FDA responses to questions regarding scanning documents in clinical investigations. Click here to access the full library of FDA responses to GCP questions regarding electronic processes in clinical investigations.
What is necessary to consider scanned files source documents?
In order to use scanned files as source documents, you should have a SOP describing how the scanned files are made, verified, and documented, making them certified copies (from 2015). Documentation in library.
What are the requirements that should be met by the system in case the site wants to destroy the primary source after scanning it into an electronic system?
The electronic system and records must comply with 21 CFR Part 11. There should be a process in place to certify that the electronic scanned copy is an accurate representation of the original paper document (from 2016). Documentation in library.
Can a patient chart that has been electronically scanned into a hospital’s EMR system be used for research monitoring purposes without any additional documentation from the hospital?
No. These files are considered shadow files, and they can be kept in study records; however; if the FDA conducts a bioresearch monitoring inspection of the study, the FDA investigator will expect to review at least a portion of the original source documents to verify the authenticity of the shadow files, even if the copies in the shadow files are certified (from 2013). Documentation in library.
Does a scanned copy of signed documents meet FDA regulations?
Yes. Those scanned documents may be considered certified copies and you should check with your sponsors to make sure they are in agreement with your process (from 2013). Documentation in library.
What are the requirements for sites scanning in documents and sending them to us electronically?
There are no clear requirements, but you should have a SOP for sites to have consistency in reporting/recording data. If you are not replacing the original documents, you don’t need to certify each copy, but you might want to verify the information matches what is at the site. If you want to go fully electronic, you need to make certify copies that are at least spot-checked by monitors/auditors to make sure that they are complete (from 2016). Documentation in library.
Can hard copies that have been scanned and double verified to ensure that they have been scanned correctly be destroyed?
Yes. Provided that the copies are certified, the FDA allows the original documents to be replaced by the copies (from 2013). Documentation in library.
Once a document with a wet ink signature is scanned and posted in the eTMF, is it necessary to keep the original in a paper file?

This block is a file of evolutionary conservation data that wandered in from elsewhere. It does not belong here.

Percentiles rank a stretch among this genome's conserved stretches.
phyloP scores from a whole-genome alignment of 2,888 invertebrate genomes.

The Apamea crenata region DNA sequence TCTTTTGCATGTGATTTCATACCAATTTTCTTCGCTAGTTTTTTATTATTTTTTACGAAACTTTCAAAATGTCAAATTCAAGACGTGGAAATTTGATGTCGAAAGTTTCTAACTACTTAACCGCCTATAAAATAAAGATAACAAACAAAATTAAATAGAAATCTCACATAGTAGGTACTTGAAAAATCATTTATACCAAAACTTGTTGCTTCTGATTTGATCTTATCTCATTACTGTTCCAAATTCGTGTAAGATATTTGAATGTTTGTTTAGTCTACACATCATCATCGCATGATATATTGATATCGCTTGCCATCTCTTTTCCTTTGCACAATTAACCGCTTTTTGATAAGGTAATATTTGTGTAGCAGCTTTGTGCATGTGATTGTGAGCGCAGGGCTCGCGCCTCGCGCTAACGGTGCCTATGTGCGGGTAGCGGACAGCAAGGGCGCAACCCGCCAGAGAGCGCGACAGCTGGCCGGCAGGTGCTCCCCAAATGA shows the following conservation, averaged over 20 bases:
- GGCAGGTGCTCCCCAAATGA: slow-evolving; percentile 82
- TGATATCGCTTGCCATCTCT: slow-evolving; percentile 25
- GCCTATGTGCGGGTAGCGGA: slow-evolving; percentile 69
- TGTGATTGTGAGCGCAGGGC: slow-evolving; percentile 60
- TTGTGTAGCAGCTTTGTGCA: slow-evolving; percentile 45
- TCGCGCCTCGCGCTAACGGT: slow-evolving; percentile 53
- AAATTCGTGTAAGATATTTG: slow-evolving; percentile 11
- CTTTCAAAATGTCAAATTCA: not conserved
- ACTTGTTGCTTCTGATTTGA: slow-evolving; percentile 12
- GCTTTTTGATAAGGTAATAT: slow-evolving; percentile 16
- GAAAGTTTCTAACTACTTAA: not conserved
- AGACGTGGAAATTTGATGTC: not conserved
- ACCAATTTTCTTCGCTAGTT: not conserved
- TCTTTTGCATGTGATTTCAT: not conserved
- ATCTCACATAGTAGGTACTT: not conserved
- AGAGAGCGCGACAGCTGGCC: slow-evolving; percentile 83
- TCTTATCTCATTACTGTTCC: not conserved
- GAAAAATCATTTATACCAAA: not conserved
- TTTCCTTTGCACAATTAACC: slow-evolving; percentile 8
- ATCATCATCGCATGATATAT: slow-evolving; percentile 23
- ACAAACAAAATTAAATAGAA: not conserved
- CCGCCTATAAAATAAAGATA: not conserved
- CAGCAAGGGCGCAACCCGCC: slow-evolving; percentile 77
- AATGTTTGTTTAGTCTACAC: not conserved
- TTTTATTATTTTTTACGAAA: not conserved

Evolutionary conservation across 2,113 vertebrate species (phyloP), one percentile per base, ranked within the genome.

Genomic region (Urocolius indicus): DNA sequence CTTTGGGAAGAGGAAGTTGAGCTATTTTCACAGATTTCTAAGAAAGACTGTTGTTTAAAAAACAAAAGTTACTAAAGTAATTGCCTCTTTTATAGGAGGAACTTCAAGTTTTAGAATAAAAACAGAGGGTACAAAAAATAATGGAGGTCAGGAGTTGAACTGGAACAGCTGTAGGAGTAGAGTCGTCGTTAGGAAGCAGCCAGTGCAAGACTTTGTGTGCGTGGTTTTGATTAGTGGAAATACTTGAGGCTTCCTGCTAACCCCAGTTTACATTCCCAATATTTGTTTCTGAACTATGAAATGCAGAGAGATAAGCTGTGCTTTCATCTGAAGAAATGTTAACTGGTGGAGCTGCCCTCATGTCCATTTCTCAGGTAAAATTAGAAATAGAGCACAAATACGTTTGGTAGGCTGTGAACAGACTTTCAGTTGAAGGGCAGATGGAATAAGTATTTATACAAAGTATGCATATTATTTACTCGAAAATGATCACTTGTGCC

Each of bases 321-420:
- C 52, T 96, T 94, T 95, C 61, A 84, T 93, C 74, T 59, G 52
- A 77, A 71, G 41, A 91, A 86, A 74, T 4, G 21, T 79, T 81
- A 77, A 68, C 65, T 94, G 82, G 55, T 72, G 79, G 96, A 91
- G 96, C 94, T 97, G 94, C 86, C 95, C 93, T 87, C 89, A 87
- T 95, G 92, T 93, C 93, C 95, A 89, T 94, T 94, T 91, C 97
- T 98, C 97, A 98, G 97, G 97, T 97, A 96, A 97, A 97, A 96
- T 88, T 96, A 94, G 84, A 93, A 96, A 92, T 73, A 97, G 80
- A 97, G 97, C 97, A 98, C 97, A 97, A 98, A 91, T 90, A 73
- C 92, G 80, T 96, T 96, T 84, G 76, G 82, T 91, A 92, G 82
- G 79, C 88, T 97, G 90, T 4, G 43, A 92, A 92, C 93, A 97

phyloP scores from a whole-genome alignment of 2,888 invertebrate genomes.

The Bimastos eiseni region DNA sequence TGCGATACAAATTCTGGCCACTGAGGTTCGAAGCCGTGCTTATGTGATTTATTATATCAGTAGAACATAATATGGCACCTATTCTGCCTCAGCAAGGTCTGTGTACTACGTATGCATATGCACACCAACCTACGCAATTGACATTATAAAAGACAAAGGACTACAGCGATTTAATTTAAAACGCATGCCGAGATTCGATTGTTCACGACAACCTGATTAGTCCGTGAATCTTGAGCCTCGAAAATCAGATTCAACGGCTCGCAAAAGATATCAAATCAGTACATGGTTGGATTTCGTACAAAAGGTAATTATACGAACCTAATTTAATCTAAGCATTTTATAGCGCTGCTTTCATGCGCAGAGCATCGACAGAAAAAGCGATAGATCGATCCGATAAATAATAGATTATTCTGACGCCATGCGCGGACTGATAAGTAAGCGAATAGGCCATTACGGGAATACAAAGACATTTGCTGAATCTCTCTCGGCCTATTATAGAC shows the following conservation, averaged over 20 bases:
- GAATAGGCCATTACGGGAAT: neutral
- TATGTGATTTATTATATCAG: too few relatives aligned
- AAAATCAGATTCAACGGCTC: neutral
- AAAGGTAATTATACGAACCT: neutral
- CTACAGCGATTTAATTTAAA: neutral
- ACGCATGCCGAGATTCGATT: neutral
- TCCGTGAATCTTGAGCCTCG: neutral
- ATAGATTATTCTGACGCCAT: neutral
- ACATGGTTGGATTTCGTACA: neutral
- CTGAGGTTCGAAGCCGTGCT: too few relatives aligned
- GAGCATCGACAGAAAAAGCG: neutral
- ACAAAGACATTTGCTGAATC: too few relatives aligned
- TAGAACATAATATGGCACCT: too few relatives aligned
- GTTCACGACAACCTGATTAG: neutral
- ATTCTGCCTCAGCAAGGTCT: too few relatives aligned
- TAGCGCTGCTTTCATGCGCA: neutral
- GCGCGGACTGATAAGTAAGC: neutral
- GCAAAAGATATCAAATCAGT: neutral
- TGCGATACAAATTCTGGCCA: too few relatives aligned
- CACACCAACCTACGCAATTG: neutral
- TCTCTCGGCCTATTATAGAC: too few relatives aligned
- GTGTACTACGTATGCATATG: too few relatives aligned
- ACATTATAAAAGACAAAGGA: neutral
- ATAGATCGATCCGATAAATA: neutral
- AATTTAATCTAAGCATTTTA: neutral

No, but the electronic system and records must comply with Part 11. The FDA allows for electronic scanned copies of documents without the originals as long as there is a process in place to certify that the electronic copy is an accurate representation of the original paper document (from 2016). Documentation in library.
Once I scan a copy in the eTMF with a date stamp and record of the person who uploaded it, can I shred the original?
If it is a certified copy, then yes. The electronic copy should be certified with a dated signature and you should have written procedures to ensure consistency in the certification process (from 2016). Documentation in library.
When documents are printed out from an electronic system or when scanning a document does the person who makes the copy need to sign/initial and date the copy to indicate it meets the requirements of a certified copy?
Printing out documents or scanning the original so the initial and date appears on the scanned document should not conflict with FDA regulations. You should have an SOP for how certified copies are verified and documented (from 2016). Documentation in library.
Can regulatory documents, such as the Form FDA 1572 and the Financial Disclosure Forms, be signed and scanned in for the internal files?
Scanning copies of original documents may not conflict with FDA regulations if they are consider certified copies, meaning they are verified, as indicated by a dated signature, as an exact copy having all of the same attributes and information as the original (from 2015). Documentation in library.
Click here to access the full library. The summaries presented in our library are for informational purposes only, they are not for implementation in operations. Please consult official FDA guidance documents for operational use.
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